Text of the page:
Stranger Things: Six #1 Review: Awesome

The biggest flashback to the 80s show in recent years is “Stranger Things.” The success can be seen on clothes, “Funko Pop” figures, a “Dungeons and Dragons” game where they released Mike’s homebrew adventure and of course, the comics. The very first prequel comic is called “Six” by Jody Houser with artists Edgar Salazar, Keith Champagne and Marissa Louise.

Make n mistake, there’s plenty of interesting things here. This comic is about Six, a test subject similar to Eleven who also has powers. Her powers haven’t fully developed yet, but that may change due to a supernatural phenomenon that’s about to wreak havoc. At first, some people will think that Six is nothing more than a carbon copy of Eleven. The first issue destroys that idea immediately. We learn a lot more about Six in this first issue than we do with Eleven in two seasons. Six also has a better-developed character than Eleven and her background is a lot more interesting/tragic. Of course, “Stranger Things” is also known for a supernatural element. Here, we don’t see that until the last panel.

Since the Demogorgon was Mike’s idea, this could be a new monster with a new scary world. It would take a lot to top the Demogorgon.    

The artwork is OK. There are a few instances where you can tell that this takes place in the 70s, but overall this comic looks like it can take place at any time. While that normally wouldn’t be a big deal, the entire premise of ‘Stranger Things” is that it’s oozing with everything 80s. Here there’s a poster here and those short shorts there and that’s it. Minor nitpicks aside, the character designs look nice and the backgrounds look like the typical holding pen for test subjects. “Stranger Things: Six” has an interesting premise with an interesting character and some decent art. “Stranger Things” fans will enjoy it seeing a new character to latch onto that comes across as a better written and more interesting  Eleven.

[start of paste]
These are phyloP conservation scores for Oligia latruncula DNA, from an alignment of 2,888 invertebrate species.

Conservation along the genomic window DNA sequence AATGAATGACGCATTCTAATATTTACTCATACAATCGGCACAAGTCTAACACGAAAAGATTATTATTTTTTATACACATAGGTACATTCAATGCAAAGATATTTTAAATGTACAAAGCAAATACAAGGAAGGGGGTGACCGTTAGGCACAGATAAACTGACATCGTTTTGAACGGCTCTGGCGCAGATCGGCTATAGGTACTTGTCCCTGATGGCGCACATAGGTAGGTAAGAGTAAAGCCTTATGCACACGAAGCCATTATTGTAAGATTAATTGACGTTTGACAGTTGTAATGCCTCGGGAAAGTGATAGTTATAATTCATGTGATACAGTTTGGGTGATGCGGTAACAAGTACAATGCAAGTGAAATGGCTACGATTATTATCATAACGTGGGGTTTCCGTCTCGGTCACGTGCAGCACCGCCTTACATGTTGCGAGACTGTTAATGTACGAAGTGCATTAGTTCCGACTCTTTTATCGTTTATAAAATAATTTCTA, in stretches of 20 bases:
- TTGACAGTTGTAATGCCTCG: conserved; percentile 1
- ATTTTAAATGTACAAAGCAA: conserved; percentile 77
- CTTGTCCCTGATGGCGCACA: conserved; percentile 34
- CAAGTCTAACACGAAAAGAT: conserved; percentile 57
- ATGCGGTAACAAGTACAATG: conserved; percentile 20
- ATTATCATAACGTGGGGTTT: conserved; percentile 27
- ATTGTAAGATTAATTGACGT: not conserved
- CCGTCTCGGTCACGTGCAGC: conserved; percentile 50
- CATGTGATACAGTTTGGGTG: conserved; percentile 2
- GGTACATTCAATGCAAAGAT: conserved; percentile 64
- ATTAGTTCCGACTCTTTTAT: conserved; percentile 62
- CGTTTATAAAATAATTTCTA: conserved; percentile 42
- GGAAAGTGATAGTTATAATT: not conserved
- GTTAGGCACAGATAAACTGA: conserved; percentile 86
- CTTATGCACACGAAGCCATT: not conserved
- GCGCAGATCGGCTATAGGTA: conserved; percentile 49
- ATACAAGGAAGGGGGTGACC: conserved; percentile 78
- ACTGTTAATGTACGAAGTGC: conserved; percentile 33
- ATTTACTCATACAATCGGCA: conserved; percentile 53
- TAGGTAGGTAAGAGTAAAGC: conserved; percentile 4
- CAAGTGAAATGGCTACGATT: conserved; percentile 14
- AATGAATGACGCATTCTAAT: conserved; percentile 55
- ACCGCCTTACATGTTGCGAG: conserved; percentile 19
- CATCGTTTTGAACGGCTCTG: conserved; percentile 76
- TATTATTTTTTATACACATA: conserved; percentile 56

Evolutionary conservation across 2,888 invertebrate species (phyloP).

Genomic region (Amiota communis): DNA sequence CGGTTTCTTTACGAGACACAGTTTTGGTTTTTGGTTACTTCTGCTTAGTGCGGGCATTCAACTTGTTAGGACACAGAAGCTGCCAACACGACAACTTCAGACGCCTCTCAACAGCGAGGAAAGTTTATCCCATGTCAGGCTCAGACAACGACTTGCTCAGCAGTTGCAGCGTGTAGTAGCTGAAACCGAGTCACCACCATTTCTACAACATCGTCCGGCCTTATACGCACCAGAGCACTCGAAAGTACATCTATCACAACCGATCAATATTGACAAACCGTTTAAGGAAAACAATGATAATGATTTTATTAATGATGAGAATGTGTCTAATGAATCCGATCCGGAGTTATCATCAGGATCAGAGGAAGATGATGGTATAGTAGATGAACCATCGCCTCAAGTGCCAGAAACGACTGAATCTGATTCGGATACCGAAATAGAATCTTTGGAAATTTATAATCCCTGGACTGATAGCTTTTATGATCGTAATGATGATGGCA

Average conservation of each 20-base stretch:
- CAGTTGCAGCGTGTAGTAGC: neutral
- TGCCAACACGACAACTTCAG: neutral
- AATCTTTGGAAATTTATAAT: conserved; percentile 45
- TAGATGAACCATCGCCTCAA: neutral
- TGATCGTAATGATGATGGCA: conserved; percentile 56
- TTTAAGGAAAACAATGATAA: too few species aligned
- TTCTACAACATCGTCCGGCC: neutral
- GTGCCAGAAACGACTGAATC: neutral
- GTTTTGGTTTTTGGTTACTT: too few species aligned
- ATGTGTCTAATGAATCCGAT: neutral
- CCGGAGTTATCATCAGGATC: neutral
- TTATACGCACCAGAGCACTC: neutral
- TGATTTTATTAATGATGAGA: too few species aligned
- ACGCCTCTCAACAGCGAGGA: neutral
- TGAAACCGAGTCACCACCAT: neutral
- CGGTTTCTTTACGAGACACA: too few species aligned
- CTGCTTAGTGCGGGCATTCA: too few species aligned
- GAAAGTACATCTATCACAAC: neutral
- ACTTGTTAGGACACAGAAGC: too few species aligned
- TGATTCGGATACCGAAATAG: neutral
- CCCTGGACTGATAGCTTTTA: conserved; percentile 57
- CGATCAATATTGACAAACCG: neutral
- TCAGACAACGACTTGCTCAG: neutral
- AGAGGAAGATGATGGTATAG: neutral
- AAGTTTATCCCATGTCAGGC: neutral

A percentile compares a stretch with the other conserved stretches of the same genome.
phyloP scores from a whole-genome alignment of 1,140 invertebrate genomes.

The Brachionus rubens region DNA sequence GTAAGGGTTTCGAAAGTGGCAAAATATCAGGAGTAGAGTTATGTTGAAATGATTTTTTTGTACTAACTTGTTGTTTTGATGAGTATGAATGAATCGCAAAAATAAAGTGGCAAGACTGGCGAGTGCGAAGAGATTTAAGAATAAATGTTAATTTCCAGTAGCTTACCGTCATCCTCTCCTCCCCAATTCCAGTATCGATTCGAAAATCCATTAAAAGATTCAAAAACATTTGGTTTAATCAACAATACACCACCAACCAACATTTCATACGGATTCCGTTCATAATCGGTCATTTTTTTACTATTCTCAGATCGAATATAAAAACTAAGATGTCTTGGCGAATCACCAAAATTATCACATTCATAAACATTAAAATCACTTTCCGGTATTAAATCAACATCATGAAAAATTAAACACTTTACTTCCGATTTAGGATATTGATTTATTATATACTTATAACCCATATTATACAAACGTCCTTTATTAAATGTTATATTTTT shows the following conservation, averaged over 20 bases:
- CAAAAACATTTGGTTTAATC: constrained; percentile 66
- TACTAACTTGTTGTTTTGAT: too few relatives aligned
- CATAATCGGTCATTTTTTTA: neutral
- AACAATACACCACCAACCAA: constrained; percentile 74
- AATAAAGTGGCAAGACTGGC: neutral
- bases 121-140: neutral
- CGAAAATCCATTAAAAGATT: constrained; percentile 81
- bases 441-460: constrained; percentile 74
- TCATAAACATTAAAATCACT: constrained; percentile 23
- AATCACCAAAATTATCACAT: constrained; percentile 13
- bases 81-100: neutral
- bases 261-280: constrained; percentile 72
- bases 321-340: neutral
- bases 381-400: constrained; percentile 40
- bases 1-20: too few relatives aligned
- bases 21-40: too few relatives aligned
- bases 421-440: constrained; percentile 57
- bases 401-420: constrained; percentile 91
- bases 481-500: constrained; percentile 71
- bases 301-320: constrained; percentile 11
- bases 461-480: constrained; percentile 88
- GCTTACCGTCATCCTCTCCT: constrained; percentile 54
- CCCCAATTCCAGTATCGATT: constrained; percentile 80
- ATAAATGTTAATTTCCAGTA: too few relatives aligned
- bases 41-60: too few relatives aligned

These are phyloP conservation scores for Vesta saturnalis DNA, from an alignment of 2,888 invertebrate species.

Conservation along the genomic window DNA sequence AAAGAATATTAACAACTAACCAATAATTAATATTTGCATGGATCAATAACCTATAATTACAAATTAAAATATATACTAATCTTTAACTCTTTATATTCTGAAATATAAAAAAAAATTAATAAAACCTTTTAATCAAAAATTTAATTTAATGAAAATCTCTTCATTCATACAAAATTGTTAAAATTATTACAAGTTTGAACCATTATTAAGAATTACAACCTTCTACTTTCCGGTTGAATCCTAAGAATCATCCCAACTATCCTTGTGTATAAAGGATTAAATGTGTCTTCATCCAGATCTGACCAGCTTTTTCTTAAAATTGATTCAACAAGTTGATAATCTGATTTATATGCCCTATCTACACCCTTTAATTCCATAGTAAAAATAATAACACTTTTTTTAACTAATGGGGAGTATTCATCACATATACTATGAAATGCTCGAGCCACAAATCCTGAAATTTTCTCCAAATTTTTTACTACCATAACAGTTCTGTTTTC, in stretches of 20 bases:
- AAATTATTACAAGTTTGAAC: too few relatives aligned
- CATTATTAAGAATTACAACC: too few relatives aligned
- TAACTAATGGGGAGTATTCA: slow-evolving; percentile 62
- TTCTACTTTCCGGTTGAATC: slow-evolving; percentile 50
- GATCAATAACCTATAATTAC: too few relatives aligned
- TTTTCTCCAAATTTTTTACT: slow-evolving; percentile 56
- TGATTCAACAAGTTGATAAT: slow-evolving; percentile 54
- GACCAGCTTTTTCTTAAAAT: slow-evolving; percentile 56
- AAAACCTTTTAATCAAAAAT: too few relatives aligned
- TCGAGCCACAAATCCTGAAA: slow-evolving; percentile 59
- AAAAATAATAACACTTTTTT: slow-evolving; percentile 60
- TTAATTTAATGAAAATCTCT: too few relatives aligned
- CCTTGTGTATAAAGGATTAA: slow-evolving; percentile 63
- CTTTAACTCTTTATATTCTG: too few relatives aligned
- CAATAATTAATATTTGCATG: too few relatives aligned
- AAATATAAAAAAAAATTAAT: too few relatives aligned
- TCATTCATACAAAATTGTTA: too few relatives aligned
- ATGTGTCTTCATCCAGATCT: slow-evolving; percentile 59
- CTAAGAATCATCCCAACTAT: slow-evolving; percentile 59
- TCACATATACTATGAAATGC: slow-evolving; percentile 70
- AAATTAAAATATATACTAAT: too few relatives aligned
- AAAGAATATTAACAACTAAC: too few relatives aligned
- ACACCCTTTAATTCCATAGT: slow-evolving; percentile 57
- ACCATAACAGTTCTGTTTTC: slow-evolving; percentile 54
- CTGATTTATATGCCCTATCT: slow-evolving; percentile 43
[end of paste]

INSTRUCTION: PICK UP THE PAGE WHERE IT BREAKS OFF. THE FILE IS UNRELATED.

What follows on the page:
About Rocco Sansone 742 Articles
Rocco Sansone is a “man of many interests.” These include anime/manga, video games, tabletop RPGs, YA literature, 19th century literature, the New York Rangers, and history. Among the things and places he would like to see before he dies are Japan, half of Europe, and the New York Rangers win another Stanley Cup.

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